London: Chapman and Hall, 1836. Item #04683
First Edition, First Issue Set of The Library of Fiction,
With Two Sketches by “Boz” and Plates by Seymour and Buss
[DICKENS, Charles, contributor]. The Library of Fiction, or Family Story-Teller; Consisting of Original Tales, Essays, and Sketches of Character. With Fourteen Illustrations. Vol. I. [II.] London: Chapman and Hall, 1836-1837.
First edition in book form, first issue, with title-page to Vol. I dated 1836.
Two octavo volumes (8 1/8 x 5 1/8 inches; 206 x 130 mm.). [iii-v]vi[vii]viii, 2-384; [vi], 350. Twenty-eight engraved plates by various artists including Robert Seymour and Robert William Buss.
Publisher's dark green bead-grain cloth over boards, covers with arabesque design stamped in blind, spines lettered in gilt, all edges uncut, coated yellow end-papers. Covers of volume I with some damp-staining, expertly rebacked with original spine laid down; covers of volume II with joints expertly repaired and end-papers renewed with matching paper. With the bookplate of Eric S. Quayle on front paste-down of volume I. Tipped in at the end is a mid-twentieth century typed booksellers description (G.F. Sims of Hurst, Reading, England) of the book. The plates and text quite clean and relatively free from the usual foxing. An excellent set of the scarce first issue, from the library of the celebrated collector and bibliographer, Eric Quayle. Housed in an early twentieth century olive green morocco over green cloth board slipcase with central divider. Two spines with five raised bands, elaborately tooled and lettered in gilt in compartments.
"Dickens' first article in the first number of The Library of Fiction, "The Tuggses at Ramsgate" (Vol. I, pp. 1-18) was published on the selfsame day as the first number of the Pickwick Papers: 31 March 1836. Like Pickwick, the story is set partly in and partly outside London, and involves common London types: the fatuous nouveau riche Tuggses, the mercenary Waterses, and various impertinent and whimsical carriage drivers and land." (Philip V. Allingham, Victorian Web).
"Dickens' other article in the Library of Fiction, "A Little Talk About Spring and Sweeps," (Vol. I, pp. 113-119) was first published in May 1836. It sets out to depict the traditional spring celebrations in the streets that Boz remembers so well from his childhood. These festivities, in the shape of spontaneous street performances and merry dances of young sweeps, have by now deteriorated into a fake and shabby charade that has nothing authentic about it. Boz laments the fact that nowadays the dancers are no longer real child sweeps, but actors who produce a contrived and ungainly performance. Boz's description of the celebrations now and in the past is interrupted by a lengthy digression into the biographies and careers of certain young chimney sweeps, the account of whose mysterious original introduces an aura of imaginative speculation into the sketch." (Dickens and the Imagined Child).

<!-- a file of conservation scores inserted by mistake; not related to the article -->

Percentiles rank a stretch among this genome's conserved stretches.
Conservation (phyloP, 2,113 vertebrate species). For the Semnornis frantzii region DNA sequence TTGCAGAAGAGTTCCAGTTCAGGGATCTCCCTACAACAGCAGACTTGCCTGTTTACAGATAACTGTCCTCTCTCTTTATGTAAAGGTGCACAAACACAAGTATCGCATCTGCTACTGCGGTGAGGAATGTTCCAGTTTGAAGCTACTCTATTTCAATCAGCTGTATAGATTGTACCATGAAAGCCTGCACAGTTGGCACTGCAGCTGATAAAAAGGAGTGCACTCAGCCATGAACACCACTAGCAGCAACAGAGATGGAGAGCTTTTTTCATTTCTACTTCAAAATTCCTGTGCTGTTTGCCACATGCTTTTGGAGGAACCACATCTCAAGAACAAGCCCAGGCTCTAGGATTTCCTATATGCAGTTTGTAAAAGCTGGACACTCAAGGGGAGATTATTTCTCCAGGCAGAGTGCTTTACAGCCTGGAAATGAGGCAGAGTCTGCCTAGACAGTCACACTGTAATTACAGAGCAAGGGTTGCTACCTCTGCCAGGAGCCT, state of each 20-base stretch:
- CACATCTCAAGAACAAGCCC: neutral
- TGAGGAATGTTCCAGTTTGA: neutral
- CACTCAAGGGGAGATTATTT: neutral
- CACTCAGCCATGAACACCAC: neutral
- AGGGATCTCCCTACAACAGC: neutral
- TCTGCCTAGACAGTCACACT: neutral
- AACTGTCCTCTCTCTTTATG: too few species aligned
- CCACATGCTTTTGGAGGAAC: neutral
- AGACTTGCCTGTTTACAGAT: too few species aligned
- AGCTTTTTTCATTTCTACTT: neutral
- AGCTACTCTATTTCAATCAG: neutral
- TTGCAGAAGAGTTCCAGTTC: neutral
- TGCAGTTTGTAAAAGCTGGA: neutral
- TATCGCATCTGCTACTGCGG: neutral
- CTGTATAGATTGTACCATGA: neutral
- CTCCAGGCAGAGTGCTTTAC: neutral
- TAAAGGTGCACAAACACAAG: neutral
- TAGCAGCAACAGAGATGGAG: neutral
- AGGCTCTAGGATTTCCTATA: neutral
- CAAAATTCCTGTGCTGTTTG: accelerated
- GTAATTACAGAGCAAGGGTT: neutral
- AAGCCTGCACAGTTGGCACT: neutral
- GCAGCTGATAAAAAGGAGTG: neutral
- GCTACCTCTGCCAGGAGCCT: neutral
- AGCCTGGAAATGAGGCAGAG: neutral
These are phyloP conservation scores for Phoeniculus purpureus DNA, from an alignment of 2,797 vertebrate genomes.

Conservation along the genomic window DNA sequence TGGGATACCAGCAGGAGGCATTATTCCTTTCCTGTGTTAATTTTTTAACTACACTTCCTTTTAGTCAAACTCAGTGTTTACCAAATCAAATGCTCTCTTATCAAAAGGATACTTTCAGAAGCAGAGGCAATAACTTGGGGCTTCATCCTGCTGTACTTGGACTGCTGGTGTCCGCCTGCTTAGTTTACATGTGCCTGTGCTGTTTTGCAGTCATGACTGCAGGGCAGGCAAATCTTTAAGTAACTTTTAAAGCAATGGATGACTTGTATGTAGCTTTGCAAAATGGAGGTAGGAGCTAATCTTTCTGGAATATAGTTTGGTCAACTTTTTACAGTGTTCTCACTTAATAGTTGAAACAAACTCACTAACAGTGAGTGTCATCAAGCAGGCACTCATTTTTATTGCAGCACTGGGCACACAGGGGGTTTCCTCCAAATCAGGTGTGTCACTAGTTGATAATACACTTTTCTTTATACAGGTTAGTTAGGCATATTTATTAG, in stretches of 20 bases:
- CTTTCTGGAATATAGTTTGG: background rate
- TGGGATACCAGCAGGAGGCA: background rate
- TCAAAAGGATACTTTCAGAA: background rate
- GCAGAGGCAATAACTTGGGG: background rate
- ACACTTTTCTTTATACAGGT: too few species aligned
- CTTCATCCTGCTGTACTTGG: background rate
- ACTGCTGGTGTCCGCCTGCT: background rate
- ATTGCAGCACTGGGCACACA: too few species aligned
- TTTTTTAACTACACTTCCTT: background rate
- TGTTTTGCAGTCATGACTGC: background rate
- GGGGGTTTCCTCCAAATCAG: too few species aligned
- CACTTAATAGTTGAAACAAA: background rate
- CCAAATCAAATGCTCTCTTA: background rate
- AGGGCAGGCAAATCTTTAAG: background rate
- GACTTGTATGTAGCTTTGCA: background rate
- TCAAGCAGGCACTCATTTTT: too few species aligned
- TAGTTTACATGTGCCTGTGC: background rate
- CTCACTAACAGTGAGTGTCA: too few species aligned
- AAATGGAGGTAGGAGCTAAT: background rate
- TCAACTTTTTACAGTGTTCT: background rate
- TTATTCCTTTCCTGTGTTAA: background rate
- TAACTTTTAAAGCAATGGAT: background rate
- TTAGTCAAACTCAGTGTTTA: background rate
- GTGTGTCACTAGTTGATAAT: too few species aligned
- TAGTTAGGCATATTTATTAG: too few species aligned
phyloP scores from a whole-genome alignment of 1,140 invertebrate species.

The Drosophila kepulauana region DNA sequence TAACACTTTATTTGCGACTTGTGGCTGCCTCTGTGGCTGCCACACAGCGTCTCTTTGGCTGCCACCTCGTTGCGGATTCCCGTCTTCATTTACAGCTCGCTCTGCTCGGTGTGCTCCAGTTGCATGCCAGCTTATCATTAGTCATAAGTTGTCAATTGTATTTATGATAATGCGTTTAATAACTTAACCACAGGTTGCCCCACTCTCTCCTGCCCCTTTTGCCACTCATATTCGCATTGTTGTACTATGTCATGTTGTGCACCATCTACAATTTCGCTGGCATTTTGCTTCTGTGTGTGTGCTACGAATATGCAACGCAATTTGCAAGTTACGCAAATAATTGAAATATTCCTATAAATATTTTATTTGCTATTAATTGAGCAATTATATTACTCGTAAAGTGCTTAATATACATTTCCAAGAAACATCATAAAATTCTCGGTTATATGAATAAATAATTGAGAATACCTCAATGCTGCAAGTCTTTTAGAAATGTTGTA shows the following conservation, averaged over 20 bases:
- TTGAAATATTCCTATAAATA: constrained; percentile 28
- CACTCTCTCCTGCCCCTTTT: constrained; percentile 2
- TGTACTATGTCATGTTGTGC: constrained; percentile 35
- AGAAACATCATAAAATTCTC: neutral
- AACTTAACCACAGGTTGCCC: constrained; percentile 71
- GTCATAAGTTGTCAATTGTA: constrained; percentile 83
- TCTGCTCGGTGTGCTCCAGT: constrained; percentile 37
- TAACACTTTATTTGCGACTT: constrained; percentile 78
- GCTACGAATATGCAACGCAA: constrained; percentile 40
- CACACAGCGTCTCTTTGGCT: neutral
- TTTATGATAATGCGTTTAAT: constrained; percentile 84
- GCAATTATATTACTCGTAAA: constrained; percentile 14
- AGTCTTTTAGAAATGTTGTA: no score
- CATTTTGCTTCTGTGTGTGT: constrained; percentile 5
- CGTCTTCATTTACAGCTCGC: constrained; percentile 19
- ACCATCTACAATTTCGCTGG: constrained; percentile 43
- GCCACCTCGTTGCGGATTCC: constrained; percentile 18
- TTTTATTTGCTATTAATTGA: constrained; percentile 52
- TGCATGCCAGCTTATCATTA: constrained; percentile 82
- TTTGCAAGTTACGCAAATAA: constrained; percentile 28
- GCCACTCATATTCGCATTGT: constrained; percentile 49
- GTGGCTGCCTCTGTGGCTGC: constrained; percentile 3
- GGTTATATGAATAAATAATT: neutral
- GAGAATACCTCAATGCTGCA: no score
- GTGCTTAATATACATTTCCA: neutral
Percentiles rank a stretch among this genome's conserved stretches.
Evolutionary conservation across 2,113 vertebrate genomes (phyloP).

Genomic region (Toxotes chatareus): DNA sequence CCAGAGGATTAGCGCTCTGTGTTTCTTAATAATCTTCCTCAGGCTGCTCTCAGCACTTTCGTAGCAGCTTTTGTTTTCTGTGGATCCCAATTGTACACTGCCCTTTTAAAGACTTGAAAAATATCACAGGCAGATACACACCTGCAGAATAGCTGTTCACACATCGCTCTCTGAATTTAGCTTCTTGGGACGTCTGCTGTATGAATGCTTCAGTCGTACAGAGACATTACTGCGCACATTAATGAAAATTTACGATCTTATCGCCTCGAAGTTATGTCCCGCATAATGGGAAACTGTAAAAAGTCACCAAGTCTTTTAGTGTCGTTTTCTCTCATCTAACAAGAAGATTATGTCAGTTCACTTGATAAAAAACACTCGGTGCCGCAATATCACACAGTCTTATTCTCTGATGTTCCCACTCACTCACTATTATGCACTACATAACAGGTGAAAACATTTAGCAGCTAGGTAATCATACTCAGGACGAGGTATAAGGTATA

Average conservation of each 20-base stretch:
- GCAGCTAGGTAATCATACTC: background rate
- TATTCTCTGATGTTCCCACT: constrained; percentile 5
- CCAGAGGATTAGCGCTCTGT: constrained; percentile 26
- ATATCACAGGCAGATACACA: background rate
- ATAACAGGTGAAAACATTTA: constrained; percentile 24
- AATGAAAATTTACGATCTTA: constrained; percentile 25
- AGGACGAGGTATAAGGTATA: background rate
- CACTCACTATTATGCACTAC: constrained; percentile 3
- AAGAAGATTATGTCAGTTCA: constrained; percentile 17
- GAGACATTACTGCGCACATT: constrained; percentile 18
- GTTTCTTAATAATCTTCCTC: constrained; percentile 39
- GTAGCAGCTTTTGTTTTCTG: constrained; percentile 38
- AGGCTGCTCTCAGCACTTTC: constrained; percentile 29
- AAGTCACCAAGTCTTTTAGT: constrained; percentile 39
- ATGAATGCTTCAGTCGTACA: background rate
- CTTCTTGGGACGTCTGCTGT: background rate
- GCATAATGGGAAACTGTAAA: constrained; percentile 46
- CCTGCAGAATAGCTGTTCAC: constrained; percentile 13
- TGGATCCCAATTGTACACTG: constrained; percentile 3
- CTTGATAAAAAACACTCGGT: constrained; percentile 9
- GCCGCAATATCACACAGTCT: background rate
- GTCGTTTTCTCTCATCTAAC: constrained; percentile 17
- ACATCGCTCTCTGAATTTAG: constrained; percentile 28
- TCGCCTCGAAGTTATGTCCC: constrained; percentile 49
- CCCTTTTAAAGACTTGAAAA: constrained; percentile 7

Rare in the original cloth, neither Sadleir nor Wolff had examples in the cloth.
Contains two early pieces by Dickens in Volume I, both attributed to “Boz” and printed in the first and second series, respectively, of Sketches by Boz: “The Tuggs’s at Ramsgate,” pages 1-18, with two plates engraved by Landells after Robert Seymour, the first illustrator of Pickwick; and “A Little Talk About Spring and Sweeps,” pages 113-119, with one plate by J. Jackson after R.W. Buss, Pickwick’s second illustrator.
“The peculiar purpose of the ‘Library of Fiction,’ is to put is readers in possession, at a moderate price, of a series of Original Tales and Sketches, all carefully selected from among a host of candidates; and many of them written by Authors of the very loftiest pretensions in the field of imaginative composition” (publisher’s “Address,” Volume I).
Originally issued in fourteen monthly parts from April 1836-May 1837, with two additional parts issued in June and July, 1837.
Eckel, pp. 137-9. Gimbel E122.